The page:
Retailers have refined the science of merchandising for hundreds of years, but the disruption of the Internet and ecommerce has been an enormous catalyst of change for the industry—and there are no signs of this slowing.
The art and science of ‘click and mortar’ is just beginning to take shape. In fact, according to eMarketer, more than 80 percent of shoppers who visit an ecommerce site do not know what they want to buy. Which means that in a $15 trillion global retail industry, there is a lot of opportunity.
In 2014, merchandising continues to reshape itself with three important trends: Discovery, Seasonality and Compression.
In the early days of the Internet, we surfed the web in attempt to find products we’d seen in magazines or on TV. Web search then helped to organize our curiosity for new products. Today, we continue to navigate in an era of web discovery. Whether it’s Facebook, Flickr or YouTube, the evolution of the web has created "feeds."
The core technology of a feed helps people discover things that matter in simple, organized fluid environments. News Feed is essential to consumer discovery and businesses leverage it as a digital shopping aisle to showcase products and drive customers to purchase. Retailers will begin investing more in the art of digital discovery.
Traditionally, the holidays were tent poles for retailers’ marketing campaigns. While holidays are important retail moments, digital technology gives businesses more flexibility on how and when to approach customers. During the recent cold front that affected much of the U.S., many retailers’ quickly engaged people to deliver timely digital content.
Whether humorous, insightful or empathetic, this kind of timeliness is core to retailers—customers need a reason to shop and timeliness is a key motivator. Digital technology will allow savvy retailers the opportunity for a ‘holiday’ every day or week of the year.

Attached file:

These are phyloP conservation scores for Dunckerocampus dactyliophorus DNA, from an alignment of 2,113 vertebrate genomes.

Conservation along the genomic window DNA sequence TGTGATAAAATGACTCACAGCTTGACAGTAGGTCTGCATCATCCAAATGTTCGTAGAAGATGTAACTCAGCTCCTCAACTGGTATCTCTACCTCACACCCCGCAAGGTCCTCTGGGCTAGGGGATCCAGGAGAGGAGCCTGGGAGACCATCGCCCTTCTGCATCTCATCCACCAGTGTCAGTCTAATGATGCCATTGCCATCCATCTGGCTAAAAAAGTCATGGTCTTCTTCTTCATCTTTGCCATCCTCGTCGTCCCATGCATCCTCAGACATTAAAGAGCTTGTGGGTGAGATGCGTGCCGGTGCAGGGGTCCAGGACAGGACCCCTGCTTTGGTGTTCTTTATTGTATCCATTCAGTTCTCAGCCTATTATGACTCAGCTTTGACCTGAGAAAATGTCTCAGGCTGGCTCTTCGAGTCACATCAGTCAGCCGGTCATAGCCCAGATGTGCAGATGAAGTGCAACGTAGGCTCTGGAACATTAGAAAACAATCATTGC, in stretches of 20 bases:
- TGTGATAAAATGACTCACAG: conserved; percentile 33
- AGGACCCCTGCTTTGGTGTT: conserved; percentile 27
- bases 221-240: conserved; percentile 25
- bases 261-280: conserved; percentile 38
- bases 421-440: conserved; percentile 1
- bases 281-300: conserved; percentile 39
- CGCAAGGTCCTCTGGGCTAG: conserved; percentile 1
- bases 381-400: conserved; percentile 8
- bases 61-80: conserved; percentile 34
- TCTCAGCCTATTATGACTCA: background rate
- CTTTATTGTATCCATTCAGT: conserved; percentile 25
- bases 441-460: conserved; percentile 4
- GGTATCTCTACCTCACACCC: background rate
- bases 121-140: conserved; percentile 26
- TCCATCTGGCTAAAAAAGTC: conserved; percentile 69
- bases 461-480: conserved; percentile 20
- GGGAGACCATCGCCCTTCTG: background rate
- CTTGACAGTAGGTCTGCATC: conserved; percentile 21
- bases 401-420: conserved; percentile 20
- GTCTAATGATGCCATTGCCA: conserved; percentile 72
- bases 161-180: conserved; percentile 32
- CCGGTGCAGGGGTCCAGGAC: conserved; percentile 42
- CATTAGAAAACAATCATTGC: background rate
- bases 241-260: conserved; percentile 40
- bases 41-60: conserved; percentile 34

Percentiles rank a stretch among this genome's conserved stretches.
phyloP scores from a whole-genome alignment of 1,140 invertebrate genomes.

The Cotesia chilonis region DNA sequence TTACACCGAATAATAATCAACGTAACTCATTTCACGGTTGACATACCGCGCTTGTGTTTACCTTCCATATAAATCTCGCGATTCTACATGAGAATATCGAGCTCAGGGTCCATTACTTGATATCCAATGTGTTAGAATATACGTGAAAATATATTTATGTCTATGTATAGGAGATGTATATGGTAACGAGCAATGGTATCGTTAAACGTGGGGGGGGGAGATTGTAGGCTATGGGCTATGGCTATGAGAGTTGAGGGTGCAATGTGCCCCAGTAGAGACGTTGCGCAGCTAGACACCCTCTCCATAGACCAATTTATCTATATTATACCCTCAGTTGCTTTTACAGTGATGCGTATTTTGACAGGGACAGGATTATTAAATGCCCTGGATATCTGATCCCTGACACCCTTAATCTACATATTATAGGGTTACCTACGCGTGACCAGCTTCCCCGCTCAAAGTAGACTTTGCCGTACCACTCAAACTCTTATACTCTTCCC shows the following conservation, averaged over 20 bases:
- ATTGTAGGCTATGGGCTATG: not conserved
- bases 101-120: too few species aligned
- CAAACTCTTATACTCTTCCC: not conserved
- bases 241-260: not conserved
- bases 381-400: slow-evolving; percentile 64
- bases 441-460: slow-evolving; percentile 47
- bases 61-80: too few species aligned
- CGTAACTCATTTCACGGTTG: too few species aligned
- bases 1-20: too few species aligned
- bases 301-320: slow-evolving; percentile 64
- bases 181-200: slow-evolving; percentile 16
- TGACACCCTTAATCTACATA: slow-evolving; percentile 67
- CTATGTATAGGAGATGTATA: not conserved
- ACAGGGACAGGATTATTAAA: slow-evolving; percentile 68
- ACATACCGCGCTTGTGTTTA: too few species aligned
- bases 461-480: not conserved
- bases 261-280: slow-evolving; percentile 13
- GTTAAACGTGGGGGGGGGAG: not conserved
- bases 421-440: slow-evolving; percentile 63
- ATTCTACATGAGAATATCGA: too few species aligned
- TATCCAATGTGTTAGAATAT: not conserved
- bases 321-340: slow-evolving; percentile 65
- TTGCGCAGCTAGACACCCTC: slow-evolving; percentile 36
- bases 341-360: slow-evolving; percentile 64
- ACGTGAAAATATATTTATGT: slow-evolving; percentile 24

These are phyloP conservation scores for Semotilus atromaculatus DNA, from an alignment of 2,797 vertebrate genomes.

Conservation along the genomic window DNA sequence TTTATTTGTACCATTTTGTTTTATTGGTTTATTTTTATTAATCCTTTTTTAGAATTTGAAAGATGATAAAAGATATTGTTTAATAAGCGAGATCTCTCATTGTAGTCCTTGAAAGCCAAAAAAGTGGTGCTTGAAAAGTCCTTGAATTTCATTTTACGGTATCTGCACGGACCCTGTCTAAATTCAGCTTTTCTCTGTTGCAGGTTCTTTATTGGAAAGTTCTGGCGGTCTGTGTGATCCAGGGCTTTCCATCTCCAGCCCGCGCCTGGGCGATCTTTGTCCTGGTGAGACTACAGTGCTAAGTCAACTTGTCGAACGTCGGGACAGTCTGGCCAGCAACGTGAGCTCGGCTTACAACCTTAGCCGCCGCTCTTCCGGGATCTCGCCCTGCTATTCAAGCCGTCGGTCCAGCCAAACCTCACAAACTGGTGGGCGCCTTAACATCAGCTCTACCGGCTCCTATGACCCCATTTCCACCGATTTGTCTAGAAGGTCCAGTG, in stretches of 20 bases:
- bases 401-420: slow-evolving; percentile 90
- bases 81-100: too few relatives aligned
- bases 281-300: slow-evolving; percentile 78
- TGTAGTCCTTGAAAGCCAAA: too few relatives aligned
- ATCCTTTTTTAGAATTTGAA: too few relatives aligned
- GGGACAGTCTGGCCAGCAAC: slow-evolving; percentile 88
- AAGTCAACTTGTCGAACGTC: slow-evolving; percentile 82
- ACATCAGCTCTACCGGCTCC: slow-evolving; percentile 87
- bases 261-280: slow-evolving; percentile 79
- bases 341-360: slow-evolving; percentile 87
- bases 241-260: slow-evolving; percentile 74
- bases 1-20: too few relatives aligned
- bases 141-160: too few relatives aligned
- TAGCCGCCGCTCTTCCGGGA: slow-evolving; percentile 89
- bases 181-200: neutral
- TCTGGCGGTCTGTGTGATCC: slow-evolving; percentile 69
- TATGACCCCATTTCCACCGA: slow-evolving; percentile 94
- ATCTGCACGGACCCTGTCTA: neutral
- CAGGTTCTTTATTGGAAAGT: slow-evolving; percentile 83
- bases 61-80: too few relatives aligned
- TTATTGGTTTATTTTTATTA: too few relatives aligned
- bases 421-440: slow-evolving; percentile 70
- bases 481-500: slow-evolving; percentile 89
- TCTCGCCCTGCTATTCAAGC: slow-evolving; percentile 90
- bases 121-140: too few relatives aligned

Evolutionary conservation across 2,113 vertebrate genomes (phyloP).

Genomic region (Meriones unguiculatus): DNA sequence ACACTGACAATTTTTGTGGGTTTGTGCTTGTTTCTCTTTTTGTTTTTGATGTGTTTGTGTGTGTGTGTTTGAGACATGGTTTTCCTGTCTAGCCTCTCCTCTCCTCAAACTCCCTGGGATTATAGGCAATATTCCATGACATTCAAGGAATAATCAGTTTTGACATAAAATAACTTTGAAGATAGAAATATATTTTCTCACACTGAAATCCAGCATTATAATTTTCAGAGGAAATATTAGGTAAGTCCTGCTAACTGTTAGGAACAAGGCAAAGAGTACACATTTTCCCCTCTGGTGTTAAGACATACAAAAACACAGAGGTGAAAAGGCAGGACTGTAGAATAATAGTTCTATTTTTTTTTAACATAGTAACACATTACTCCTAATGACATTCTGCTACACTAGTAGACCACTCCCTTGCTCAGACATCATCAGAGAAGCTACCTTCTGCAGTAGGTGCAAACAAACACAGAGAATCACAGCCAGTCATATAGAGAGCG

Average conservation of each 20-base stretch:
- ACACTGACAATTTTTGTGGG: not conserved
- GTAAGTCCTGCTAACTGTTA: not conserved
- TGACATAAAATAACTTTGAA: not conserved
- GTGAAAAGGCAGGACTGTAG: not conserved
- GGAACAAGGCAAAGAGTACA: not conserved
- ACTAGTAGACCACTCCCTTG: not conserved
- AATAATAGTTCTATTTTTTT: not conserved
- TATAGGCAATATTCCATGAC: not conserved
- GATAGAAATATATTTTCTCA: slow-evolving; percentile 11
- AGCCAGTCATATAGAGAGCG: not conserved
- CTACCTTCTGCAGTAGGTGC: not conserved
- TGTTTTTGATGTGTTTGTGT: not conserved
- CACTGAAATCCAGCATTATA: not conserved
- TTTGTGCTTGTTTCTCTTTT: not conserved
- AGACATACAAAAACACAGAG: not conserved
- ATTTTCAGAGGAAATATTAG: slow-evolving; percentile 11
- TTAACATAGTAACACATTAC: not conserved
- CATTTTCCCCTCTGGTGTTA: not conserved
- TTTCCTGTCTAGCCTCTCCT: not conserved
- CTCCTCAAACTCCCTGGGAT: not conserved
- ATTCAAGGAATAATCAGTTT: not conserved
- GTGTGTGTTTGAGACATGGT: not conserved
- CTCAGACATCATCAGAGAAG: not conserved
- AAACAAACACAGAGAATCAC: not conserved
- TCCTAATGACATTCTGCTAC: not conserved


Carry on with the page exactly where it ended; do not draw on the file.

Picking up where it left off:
Imagine you have the same amount of items to sell but your storefront is now smaller. What was once a display wall of fifteen purses is now a page that fits only seven bags above the fold. And on mobile? Just one. With the evolution towards smaller, mobile devices, compression forces marketers to be more thoughtful in terms of how to target customers. In the age of compression, the key to successful merchandising means selling exactly the right product to the right person at the right time. As more businesses leverage Facebook's Custom Audiences, we believe targeting will become the future creative canvas for retail marketers.
Every year, I spend thousands of hours speaking with retailers big and small around the world. While each one has its own unique set of goals and challenges, one singular thing unites them all; a common mission to connect customers to its products or services. And never before has there been a more exciting time to make that happen.
—Nicolas Franchet is the Global Head of Vertical Strategy for Retail at Facebook. Nicolas is responsible for developing category-level marketing strategies that benefit both pure-play and multi-channel retail businesses of all sizes around the world. He also sits on the Board of Directors of Shop.org, a division of the National Retail Federation, the world's largest retail trade association.
[Image: Flickr user Jon]